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Proposal would loosen police hiring rules on prescription drug use

  • Author: Jerzy Shedlock
  • Updated: September 30, 2016
  • Published January 6, 2016

A proposed change to Alaska's police hiring standards that would, under certain circumstances, allow the use of a prescription drug not prescribed to a hopeful officer could mean fewer applications rejected.

Currently, if an applicant to an Alaska law enforcement agency uses a prescription drug they didn't obtain through a doctor, the result is immediate disqualification from consideration for a law enforcement job for 10 years. The new standard, as it's being proposed by the Alaska Police Standards Council, would permit the use if "an exigent circumstance existed to justify the use of a controlled substance not specifically prescribed to a person," and would only extend back five years.

"The council's logic was there are situations in a person's life where they get injured or hurt and they have access to a spouse's or a friend's pain medications, and they take it. Eight years later, they apply for a police position, or a corrections position, and they've been excluded because of that," said APSC Executive Director Bob Griffiths.

Public safety officials want more discretion when considering the past use of drugs by candidates, Griffiths said.

Currently, marijuana is the only controlled substance that wouldn't exclude a potential candidate from consideration if they'd used it in the 10 years before applying.

The drug issue and other proposals by APSC involve changes to Title 13 of the Alaska Administrative Code. Among the proposed changes are requiring departments to notify the council of alleged misconduct by an officer if the conduct may be cause for revoking police certification and requiring applicants pass a psychological exam before being hired.

Establishing the standards includes a public comment period, which is underway. The council has the final say on what standards are put in place.

‘Common-sense approach’

Griffiths said the council heard from departments about a large number of good, otherwise qualified applicants who didn't make the cut because they popped a painkiller when they shouldn't have.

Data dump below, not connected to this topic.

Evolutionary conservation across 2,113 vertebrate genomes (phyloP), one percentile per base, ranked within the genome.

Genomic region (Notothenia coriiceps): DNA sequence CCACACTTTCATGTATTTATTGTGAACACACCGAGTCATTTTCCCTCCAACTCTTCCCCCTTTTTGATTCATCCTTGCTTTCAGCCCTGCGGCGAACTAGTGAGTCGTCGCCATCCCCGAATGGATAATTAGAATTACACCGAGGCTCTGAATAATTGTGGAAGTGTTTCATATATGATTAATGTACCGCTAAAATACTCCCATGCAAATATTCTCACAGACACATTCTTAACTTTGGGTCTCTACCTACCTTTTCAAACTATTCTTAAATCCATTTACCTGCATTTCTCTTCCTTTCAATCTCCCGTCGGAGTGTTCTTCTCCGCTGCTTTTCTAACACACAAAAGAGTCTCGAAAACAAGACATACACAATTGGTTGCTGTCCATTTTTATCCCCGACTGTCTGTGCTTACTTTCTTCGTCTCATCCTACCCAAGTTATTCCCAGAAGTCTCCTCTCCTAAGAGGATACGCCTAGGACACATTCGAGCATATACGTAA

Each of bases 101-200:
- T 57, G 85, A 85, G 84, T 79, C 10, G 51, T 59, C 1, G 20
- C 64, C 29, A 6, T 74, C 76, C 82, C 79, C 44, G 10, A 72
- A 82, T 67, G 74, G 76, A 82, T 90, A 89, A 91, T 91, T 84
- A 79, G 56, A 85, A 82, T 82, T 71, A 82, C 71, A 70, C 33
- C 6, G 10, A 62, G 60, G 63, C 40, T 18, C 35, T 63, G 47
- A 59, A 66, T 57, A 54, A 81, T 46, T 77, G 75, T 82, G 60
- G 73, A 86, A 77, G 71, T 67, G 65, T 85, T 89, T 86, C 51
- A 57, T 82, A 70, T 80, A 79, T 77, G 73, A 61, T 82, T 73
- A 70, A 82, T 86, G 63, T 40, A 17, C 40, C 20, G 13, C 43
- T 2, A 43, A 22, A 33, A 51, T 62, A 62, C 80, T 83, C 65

The Anchorage Police Department and Alaska State Troopers -- the two largest law enforcement agencies in the state -- both turned down potential officers who admitted to using a controlled substance in the last 10 years. The chief of the Nome Police Department said it's happened there too, even though their applicant pool is much smaller.

Many people may not realize that taking an Oxycodone left over from a spouse's root canal in an attempt to ease the pain from a rolled ankle or aching back constitutes felony behavior, said Lt. James Helgoe, who deals with recruitment. The proliferation of prescription drugs likely aided in the misunderstanding, he said.

"This proposal would be a step in the right direction," he said. "If a person's only done it once, we ... think there needs to be some relief to this problem, or a more common-sense approach."

Nome Police Chief John Papasodora said there is nothing in the current regulations that allows for the review of prescription drug use.

"It's very black and white right now," he said. The potential change "gives us the ability to review those kinds of events to determine if they're exigent and fit within the regulation. A person may deserve additional consideration."

Anchorage Police Department spokeswoman Jennifer Castro was told by her department's background and recruitment unit that people are turned down every application period because they used prescription drugs.

APD isn't convinced a change to regulations would affect its pool of eligible applicants, she said.

"We don't come across this situation as much, where someone needs medical attention and they didn't have the ability to do so," Castro said. "If you have the ability to get proper health care, we wouldn't consider that an exigent circumstance."

The police department is more optimistic about the question surrounding such use being confined to the previous five years, rather than 10 years, Castro said.

Reporting police misconduct

Another change in the works would require departments to notify APSC of an officer's alleged misconduct. Griffiths said the misconduct would apply to activities already listed in the regulations that would disqualify an officer from service: things like lying, theft and domestic violence.

The proposal is the council's attempt to strengthen existing regulations that currently only require police departments to inform the council if an officer resigns or gets fired.

Griffiths said demanding every allegation make its way to the council isn't realistic. There will likely be an addition to the proposal's language stating notification would need to happen "30 days after an allegation is sustained," he said.

"We want to give them time to investigate the allegations," Griffiths said.

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